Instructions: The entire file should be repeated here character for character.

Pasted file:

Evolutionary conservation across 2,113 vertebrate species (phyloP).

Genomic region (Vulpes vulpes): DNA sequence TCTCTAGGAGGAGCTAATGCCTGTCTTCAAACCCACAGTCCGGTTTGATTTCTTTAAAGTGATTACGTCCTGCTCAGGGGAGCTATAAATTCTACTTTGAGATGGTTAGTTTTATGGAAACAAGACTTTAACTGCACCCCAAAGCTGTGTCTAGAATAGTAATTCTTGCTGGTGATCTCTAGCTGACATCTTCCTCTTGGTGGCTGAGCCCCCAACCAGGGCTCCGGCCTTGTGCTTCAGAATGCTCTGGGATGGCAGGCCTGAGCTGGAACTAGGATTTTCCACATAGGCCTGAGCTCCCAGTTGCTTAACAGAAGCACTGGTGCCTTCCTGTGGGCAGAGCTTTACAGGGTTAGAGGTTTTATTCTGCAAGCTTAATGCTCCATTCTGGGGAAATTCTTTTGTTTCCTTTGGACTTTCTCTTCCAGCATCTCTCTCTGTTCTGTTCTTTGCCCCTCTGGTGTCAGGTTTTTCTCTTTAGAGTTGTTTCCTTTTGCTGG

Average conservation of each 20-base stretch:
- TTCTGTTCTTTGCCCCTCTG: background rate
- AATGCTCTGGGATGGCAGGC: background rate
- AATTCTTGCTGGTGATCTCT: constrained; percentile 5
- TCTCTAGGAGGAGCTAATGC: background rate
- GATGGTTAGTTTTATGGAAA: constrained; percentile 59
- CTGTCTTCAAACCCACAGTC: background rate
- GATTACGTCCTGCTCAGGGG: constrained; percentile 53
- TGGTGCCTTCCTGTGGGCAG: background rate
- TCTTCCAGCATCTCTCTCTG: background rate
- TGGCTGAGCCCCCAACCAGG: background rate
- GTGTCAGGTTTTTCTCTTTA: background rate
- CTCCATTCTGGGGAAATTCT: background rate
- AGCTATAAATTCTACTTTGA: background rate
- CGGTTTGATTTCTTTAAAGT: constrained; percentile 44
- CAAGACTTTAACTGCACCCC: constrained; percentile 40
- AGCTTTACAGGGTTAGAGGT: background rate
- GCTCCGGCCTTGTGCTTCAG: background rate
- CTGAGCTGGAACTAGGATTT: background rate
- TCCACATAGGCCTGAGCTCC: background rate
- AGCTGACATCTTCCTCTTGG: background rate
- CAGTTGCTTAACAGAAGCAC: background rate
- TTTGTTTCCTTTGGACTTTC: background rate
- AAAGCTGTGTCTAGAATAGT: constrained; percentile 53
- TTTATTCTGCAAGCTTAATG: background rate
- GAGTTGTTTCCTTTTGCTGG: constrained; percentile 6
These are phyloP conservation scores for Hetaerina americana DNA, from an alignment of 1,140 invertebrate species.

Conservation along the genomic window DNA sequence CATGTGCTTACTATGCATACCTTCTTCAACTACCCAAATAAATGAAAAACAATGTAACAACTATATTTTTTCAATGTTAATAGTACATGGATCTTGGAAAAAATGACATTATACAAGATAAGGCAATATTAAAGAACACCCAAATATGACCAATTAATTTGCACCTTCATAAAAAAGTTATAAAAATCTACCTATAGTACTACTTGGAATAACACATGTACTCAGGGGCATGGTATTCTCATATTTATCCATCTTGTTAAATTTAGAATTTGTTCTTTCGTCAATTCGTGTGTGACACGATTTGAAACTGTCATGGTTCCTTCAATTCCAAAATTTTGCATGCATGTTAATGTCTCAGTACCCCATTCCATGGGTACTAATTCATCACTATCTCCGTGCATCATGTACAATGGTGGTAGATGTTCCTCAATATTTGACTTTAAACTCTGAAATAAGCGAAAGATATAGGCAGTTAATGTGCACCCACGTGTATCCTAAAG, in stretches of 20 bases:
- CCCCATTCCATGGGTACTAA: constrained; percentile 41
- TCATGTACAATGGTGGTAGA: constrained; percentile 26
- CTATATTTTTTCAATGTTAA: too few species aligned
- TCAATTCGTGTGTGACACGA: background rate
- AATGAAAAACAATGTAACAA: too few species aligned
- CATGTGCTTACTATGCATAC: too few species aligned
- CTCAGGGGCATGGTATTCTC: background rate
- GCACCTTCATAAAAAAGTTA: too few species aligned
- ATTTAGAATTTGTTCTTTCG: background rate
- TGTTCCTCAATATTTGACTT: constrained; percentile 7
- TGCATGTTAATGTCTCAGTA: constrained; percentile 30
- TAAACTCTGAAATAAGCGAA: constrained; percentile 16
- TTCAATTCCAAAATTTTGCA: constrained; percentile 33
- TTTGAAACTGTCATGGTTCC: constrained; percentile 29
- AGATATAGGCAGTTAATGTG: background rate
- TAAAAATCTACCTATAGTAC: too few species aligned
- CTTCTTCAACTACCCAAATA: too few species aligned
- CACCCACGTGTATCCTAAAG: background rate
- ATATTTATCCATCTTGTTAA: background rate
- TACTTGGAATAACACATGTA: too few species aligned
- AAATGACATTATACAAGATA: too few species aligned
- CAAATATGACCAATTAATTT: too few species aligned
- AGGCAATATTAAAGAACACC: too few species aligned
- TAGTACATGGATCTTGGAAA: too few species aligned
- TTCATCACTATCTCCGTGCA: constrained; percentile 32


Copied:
Evolutionary conservation across 2,113 vertebrate species (phyloP).

Genomic region (Vulpes vulpes): DNA sequence TCTCTAGGAGGAGCTAATGCCTGTCTTCAAACCCACAGTCCGGTTTGATTTCTTTAAAGTGATTACGTCCTGCTCAGGGGAGCTATAAATTCTACTTTGAGATGGTTAGTTTTATGGAAACAAGACTTTAACTGCACCCCAAAGCTGTGTCTAGAATAGTAATTCTTGCTGGTGATCTCTAGCTGACATCTTCCTCTTGGTGGCTGAGCCCCCAACCAGGGCTCCGGCCTTGTGCTTCAGAATGCTCTGGGATGGCAGGCCTGAGCTGGAACTAGGATTTTCCACATAGGCCTGAGCTCCCAGTTGCTTAACAGAAGCACTGGTGCCTTCCTGTGGGCAGAGCTTTACAGGGTTAGAGGTTTTATTCTGCAAGCTTAATGCTCCATTCTGGGGAAATTCTTTTGTTTCCTTTGGACTTTCTCTTCCAGCATCTCTCTCTGTTCTGTTCTTTGCCCCTCTGGTGTCAGGTTTTTCTCTTTAGAGTTGTTTCCTTTTGCTGG

Average conservation of each 20-base stretch:
- TTCTGTTCTTTGCCCCTCTG: background rate
- AATGCTCTGGGATGGCAGGC: background rate
- AATTCTTGCTGGTGATCTCT: constrained; percentile 5
- TCTCTAGGAGGAGCTAATGC: background rate
- GATGGTTAGTTTTATGGAAA: constrained; percentile 59
- CTGTCTTCAAACCCACAGTC: background rate
- GATTACGTCCTGCTCAGGGG: constrained; percentile 53
- TGGTGCCTTCCTGTGGGCAG: background rate
- TCTTCCAGCATCTCTCTCTG: background rate
- TGGCTGAGCCCCCAACCAGG: background rate
- GTGTCAGGTTTTTCTCTTTA: background rate
- CTCCATTCTGGGGAAATTCT: background rate
- AGCTATAAATTCTACTTTGA: background rate
- CGGTTTGATTTCTTTAAAGT: constrained; percentile 44
- CAAGACTTTAACTGCACCCC: constrained; percentile 40
- AGCTTTACAGGGTTAGAGGT: background rate
- GCTCCGGCCTTGTGCTTCAG: background rate
- CTGAGCTGGAACTAGGATTT: background rate
- TCCACATAGGCCTGAGCTCC: background rate
- AGCTGACATCTTCCTCTTGG: background rate
- CAGTTGCTTAACAGAAGCAC: background rate
- TTTGTTTCCTTTGGACTTTC: background rate
- AAAGCTGTGTCTAGAATAGT: constrained; percentile 53
- TTTATTCTGCAAGCTTAATG: background rate
- GAGTTGTTTCCTTTTGCTGG: constrained; percentile 6
These are phyloP conservation scores for Hetaerina americana DNA, from an alignment of 1,140 invertebrate species.

Conservation along the genomic window DNA sequence CATGTGCTTACTATGCATACCTTCTTCAACTACCCAAATAAATGAAAAACAATGTAACAACTATATTTTTTCAATGTTAATAGTACATGGATCTTGGAAAAAATGACATTATACAAGATAAGGCAATATTAAAGAACACCCAAATATGACCAATTAATTTGCACCTTCATAAAAAAGTTATAAAAATCTACCTATAGTACTACTTGGAATAACACATGTACTCAGGGGCATGGTATTCTCATATTTATCCATCTTGTTAAATTTAGAATTTGTTCTTTCGTCAATTCGTGTGTGACACGATTTGAAACTGTCATGGTTCCTTCAATTCCAAAATTTTGCATGCATGTTAATGTCTCAGTACCCCATTCCATGGGTACTAATTCATCACTATCTCCGTGCATCATGTACAATGGTGGTAGATGTTCCTCAATATTTGACTTTAAACTCTGAAATAAGCGAAAGATATAGGCAGTTAATGTGCACCCACGTGTATCCTAAAG, in stretches of 20 bases:
- CCCCATTCCATGGGTACTAA: constrained; percentile 41
- TCATGTACAATGGTGGTAGA: constrained; percentile 26
- CTATATTTTTTCAATGTTAA: too few species aligned
- TCAATTCGTGTGTGACACGA: background rate
- AATGAAAAACAATGTAACAA: too few species aligned
- CATGTGCTTACTATGCATAC: too few species aligned
- CTCAGGGGCATGGTATTCTC: background rate
- GCACCTTCATAAAAAAGTTA: too few species aligned
- ATTTAGAATTTGTTCTTTCG: background rate
- TGTTCCTCAATATTTGACTT: constrained; percentile 7
- TGCATGTTAATGTCTCAGTA: constrained; percentile 30
- TAAACTCTGAAATAAGCGAA: constrained; percentile 16
- TTCAATTCCAAAATTTTGCA: constrained; percentile 33
- TTTGAAACTGTCATGGTTCC: constrained; percentile 29
- AGATATAGGCAGTTAATGTG: background rate
- TAAAAATCTACCTATAGTAC: too few species aligned
- CTTCTTCAACTACCCAAATA: too few species aligned
- CACCCACGTGTATCCTAAAG: background rate
- ATATTTATCCATCTTGTTAA: background rate
- TACTTGGAATAACACATGTA: too few species aligned
- AAATGACATTATACAAGATA: too few species aligned
- CAAATATGACCAATTAATTT: too few species aligned
- AGGCAATATTAAAGAACACC: too few species aligned
- TAGTACATGGATCTTGGAAA: too few species aligned
- TTCATCACTATCTCCGTGCA: constrained; percentile 32